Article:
HTC have announced the European launch of their new EVO 3D Android smartphone, which joins the recently launched LG Optimus 3D. But does it mark the start of an exciting new era in 3D phones, or are handset manufacturers late to the game and simply backing last year’s passing fad?
In recent years we have seen a huge growth in 3D films – after cinema box-office smashes like Avatar were shown in Real 3D at the cinema a few years ago we have been inundated with 3D movies, so much so that it has become hard to see a movie in 2D. We have also seen the launch of countless 3D televisions from all the major brands and at CES last January you could hardly move for all the new 3D sets being launched. On the gaming front, we saw Nintendo launch their 3DS portable console, offering a selection of 3D games featuring Mario and friends in glorious glasses-free 3D.
We now have the choice between two glasses-free 3D phones from HTC and LG, but rather than being the next big thing I propose they have arrived just as the interest in 3D shows signs of decline and deliver compromised screens as a result.
To start with we are already witnessing a decline in the appeal of 3D movies. A recent report, shows that the majority of the audience for Disney’s Pirates of the Caribbean: On Stranger Tides opted to see the 3D film in good-old 2D. The same also happened with DreamWorks Animation’s Kung Fu Panda 2 a few weeks later. In addition, sales of Nintendo’s 3DS dropped sharply after just a few weeks of sale, both in the US, Europe and Japan. Wired reports that this could be due to the high cost of the device or the lack of quality 3D games.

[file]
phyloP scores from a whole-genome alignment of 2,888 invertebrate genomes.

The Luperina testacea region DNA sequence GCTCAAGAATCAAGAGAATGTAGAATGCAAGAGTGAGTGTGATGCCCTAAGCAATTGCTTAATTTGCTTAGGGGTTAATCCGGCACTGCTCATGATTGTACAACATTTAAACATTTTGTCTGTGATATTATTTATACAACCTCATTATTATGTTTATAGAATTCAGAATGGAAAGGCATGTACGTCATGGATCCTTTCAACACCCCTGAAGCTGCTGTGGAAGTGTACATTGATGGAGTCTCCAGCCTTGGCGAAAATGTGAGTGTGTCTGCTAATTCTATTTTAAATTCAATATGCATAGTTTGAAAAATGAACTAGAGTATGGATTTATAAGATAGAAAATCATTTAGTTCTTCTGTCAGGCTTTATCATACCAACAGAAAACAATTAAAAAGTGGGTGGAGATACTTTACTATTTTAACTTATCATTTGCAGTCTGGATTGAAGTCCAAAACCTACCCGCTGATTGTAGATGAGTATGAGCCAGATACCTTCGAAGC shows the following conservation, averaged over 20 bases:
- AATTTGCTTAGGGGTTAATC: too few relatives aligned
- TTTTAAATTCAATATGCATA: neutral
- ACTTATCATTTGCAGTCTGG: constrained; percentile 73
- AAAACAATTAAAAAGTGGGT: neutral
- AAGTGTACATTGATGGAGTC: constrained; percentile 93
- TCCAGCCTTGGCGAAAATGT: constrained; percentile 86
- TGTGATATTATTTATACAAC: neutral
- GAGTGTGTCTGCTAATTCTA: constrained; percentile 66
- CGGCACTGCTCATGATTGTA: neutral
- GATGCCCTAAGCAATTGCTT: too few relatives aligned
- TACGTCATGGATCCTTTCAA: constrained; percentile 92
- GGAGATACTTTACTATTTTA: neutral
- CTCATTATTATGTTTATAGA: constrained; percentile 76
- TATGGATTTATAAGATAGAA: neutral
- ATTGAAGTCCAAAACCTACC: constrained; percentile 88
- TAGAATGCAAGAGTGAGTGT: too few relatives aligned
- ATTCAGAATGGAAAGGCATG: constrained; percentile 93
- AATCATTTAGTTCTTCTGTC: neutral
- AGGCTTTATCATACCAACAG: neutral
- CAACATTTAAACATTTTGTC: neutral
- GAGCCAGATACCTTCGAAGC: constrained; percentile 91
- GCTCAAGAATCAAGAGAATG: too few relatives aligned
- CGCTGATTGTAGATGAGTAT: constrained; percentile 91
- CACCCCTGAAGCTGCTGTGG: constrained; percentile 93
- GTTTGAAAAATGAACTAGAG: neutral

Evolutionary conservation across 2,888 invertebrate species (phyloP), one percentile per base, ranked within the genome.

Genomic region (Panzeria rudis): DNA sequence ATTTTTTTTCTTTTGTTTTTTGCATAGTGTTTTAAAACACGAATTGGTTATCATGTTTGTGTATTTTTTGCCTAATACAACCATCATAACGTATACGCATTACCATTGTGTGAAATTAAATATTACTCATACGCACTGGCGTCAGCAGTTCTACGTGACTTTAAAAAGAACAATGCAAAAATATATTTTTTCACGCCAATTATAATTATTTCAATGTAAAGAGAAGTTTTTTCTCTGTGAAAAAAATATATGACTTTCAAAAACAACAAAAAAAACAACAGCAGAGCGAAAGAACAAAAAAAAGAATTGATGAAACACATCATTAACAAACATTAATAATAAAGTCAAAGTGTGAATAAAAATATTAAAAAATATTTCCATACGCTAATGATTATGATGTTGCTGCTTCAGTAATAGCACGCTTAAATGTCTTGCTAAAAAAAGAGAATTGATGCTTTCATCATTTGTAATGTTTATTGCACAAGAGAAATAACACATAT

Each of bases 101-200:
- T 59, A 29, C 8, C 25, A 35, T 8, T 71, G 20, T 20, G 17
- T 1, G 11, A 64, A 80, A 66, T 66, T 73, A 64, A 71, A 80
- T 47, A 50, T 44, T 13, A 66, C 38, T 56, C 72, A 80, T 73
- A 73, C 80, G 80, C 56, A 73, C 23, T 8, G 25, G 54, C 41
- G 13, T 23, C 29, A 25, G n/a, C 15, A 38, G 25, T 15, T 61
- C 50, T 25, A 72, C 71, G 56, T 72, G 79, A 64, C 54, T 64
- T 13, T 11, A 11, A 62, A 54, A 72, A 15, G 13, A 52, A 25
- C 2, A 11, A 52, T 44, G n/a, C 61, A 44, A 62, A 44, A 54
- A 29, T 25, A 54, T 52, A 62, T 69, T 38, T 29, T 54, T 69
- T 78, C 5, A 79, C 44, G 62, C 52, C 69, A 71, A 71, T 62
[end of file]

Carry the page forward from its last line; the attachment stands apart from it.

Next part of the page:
But it’s not just the declining interest in 3D, these premium phones have compromised their displays in order to deliver that 3D image, resulting in phones that deliver everyday features that are no better than entry level smartphones at a fraction of the price. For example, even though the HTC Evo 3D has the same 960 x 540 resolution display found on the recent HTC Sensation, in order to deliver the glasses-free 3D image it uses a parallax barrier to send 480 lines to the left eye and 480 to the right – this effectively delivers just half the actual screen resolution. This reduced resolution 3D processing cannot be turned off either – there is a 3D on/off button but that only switches between 3D and 2D on the camera and not the display. Personally I would rather have the full, sharp 960×540 resolution available for web browsing and other phone tasks that I perform very regularly.
Whatever happens to the 3D phone market and the importance it has on your brand through your web properties, marketing campaigns and the apps you develop, the best advice is to deploy a quality mobile analytics solution, like Bango Analytics, and measure the actual uptake of 3D phones within your own customer base.